From left to right:
 Aguas de Marco - Joao Gilberto - Stan Getz
Study Guide
Pico da Neblina
Chambre Avec Vue - Henri Salvador
Walkright - Bahwee
Everybody loves the Sunshine - Roy Ayers
Saxophone Colossus - Sonny Rollins
Chet Baker plays Vladimir Cosma - Sentimental Walk in Paris, 1985
Coming to You Live - Charles Earland
Earfood - The Roy Hargrove Quintet


5 September 2012

Conversations on the Influence of Afropolitanism

The contemporary African is often viewed as urban and culturally savvy – a description much-aligned with the traits of an Afropolitan. With the evidence of a growing middle-income class, the use of ‘Afropolitan’ to describe Africans alludes to the rapid change towards African cosmopolitan lifestyles.

During my recent visit to Ghana, I sat down with Kobina Graham of Dust Magazine and Mantse Aryeequaye of Accra[dot]Alt to discuss the influence of Afropolitanism.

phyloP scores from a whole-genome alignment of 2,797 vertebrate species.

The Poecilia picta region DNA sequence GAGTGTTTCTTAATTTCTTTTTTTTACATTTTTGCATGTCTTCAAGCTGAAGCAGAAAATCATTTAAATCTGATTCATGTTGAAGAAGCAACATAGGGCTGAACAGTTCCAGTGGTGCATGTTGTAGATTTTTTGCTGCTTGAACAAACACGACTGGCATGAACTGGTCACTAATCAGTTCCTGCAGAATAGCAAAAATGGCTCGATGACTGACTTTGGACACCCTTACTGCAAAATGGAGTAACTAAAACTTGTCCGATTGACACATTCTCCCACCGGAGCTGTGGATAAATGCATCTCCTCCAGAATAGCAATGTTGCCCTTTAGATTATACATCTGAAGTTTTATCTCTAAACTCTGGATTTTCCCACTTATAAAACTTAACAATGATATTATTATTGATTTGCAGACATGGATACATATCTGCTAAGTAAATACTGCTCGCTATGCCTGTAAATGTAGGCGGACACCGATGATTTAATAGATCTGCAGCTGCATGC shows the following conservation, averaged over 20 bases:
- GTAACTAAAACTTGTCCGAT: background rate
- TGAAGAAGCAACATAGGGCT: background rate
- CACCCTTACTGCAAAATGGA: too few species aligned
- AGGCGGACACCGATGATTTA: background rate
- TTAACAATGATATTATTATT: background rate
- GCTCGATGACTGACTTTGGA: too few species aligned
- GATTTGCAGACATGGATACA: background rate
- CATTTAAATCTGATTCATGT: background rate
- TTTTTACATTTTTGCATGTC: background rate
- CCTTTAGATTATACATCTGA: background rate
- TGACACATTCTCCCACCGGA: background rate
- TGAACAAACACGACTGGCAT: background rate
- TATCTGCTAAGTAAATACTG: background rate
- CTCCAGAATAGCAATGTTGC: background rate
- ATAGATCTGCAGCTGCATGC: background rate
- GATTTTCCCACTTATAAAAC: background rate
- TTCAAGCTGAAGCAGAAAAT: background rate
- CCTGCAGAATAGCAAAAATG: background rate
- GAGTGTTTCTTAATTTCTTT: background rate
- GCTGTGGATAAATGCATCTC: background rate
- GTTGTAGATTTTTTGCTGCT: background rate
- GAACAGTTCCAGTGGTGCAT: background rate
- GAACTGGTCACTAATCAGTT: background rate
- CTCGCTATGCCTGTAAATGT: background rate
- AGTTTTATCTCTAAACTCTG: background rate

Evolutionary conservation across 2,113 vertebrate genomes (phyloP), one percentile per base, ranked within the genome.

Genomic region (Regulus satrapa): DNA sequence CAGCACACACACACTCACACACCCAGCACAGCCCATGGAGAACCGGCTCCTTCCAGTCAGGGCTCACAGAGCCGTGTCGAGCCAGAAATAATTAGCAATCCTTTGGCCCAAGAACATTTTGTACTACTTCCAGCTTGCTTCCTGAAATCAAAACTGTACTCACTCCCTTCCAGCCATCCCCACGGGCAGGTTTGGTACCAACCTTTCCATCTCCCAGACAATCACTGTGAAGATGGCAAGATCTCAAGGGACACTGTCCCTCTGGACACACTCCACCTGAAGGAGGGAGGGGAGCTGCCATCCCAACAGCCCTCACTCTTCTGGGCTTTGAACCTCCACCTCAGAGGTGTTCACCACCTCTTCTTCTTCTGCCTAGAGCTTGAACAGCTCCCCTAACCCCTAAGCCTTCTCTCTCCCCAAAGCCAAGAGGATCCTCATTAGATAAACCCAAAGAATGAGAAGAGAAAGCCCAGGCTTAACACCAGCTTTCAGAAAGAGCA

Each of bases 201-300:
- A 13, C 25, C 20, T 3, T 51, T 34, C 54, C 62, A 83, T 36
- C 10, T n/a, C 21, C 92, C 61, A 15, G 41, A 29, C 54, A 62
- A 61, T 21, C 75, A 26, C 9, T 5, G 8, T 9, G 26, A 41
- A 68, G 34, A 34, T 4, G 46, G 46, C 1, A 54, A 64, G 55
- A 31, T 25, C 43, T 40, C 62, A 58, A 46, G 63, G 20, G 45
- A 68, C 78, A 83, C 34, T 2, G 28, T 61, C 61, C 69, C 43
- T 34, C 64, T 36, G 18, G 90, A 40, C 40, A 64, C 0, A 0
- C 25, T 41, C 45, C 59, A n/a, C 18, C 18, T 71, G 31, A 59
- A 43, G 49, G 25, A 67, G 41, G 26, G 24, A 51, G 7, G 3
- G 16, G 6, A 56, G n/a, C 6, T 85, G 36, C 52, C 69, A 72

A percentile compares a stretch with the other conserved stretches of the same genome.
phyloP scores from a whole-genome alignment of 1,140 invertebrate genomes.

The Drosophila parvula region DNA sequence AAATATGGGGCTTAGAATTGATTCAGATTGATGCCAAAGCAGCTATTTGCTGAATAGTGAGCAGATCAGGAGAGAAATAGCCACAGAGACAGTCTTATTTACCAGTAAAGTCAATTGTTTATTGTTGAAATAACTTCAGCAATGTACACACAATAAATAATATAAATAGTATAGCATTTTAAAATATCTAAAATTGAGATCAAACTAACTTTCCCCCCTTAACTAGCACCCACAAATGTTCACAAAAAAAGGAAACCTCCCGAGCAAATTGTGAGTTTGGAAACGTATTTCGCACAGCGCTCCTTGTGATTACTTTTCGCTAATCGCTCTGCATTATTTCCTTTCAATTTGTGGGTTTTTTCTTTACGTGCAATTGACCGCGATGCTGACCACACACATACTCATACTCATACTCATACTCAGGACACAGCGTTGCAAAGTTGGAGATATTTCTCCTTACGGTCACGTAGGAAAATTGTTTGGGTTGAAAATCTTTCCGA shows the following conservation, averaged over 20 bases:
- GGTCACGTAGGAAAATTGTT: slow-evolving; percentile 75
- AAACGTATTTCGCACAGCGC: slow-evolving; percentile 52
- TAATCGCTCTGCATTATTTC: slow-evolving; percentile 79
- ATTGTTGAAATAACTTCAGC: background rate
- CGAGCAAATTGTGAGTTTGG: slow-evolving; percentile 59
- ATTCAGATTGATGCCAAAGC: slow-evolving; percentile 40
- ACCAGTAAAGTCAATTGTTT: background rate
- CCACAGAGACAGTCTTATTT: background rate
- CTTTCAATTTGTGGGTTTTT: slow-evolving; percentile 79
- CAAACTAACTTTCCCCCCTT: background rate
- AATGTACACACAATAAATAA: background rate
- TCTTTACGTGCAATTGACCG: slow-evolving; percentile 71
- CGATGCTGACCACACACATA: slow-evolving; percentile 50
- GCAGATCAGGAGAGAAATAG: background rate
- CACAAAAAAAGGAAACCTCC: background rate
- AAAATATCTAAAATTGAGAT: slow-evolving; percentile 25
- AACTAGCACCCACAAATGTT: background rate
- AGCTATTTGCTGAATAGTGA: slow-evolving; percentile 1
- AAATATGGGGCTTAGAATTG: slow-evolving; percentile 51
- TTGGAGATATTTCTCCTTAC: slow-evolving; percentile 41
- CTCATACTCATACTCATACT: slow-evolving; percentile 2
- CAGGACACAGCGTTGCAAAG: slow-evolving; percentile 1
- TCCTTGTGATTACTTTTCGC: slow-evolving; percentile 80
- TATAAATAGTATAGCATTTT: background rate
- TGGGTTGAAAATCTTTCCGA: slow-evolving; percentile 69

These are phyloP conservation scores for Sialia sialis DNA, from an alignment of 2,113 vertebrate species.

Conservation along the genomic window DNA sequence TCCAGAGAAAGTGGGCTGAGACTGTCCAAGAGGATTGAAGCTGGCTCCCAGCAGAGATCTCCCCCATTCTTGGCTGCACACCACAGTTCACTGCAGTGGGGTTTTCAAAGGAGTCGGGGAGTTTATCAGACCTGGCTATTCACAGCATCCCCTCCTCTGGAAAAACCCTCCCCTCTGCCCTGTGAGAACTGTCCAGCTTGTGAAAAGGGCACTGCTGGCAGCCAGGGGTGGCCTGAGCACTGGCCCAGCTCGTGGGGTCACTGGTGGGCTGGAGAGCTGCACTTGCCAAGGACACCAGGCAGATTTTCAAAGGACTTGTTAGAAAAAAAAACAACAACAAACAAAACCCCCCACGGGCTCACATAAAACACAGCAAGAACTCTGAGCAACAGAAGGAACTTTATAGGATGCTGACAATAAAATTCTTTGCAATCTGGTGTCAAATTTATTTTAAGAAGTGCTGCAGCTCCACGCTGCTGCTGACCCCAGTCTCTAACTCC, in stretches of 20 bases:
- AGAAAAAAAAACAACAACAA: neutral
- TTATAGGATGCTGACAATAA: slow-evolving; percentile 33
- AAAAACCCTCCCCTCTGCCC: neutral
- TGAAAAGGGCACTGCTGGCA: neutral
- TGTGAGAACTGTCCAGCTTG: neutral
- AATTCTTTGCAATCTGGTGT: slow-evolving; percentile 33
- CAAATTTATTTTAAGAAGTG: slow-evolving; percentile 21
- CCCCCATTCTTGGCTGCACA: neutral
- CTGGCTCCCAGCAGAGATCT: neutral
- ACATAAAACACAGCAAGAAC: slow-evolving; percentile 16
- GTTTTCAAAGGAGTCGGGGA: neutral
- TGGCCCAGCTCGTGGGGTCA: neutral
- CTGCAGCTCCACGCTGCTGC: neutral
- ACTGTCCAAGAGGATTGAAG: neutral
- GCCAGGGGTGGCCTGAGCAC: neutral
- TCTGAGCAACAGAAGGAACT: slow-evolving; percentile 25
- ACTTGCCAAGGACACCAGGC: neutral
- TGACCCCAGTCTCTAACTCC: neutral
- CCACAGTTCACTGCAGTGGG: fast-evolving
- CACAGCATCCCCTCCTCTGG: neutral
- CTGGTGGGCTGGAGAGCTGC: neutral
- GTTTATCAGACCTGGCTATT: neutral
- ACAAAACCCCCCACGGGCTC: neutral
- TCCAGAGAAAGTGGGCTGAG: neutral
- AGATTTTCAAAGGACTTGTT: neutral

We began our conversation by defining the term 'Afropolitan'. Kobina recalled that the term was first used by Taiye Selasi to describe a group of young Africans with feet both at home and abroad. These were all people who had moved from the continent to study or work. This group had interests in music and fashion within which the different cultures that influenced them collided.

My early research into the term suggested some correlation between Afropolitan lifestyles and the likelihood of becoming a leader. Kobina didn’t think that this was inherently the case. He reminded me that there used to be this idea that if you were an African raised abroad, you were somehow more exposed to the “right” way of going about things (ie. civilization) and that it was your destiny to return home and impart your “superior” knowledge towards making things better for the “poor” people at home. “People with such lofty notions of leadership come home to Ghana and discover that people on the ground have their own ideas and do not really have time for yours.”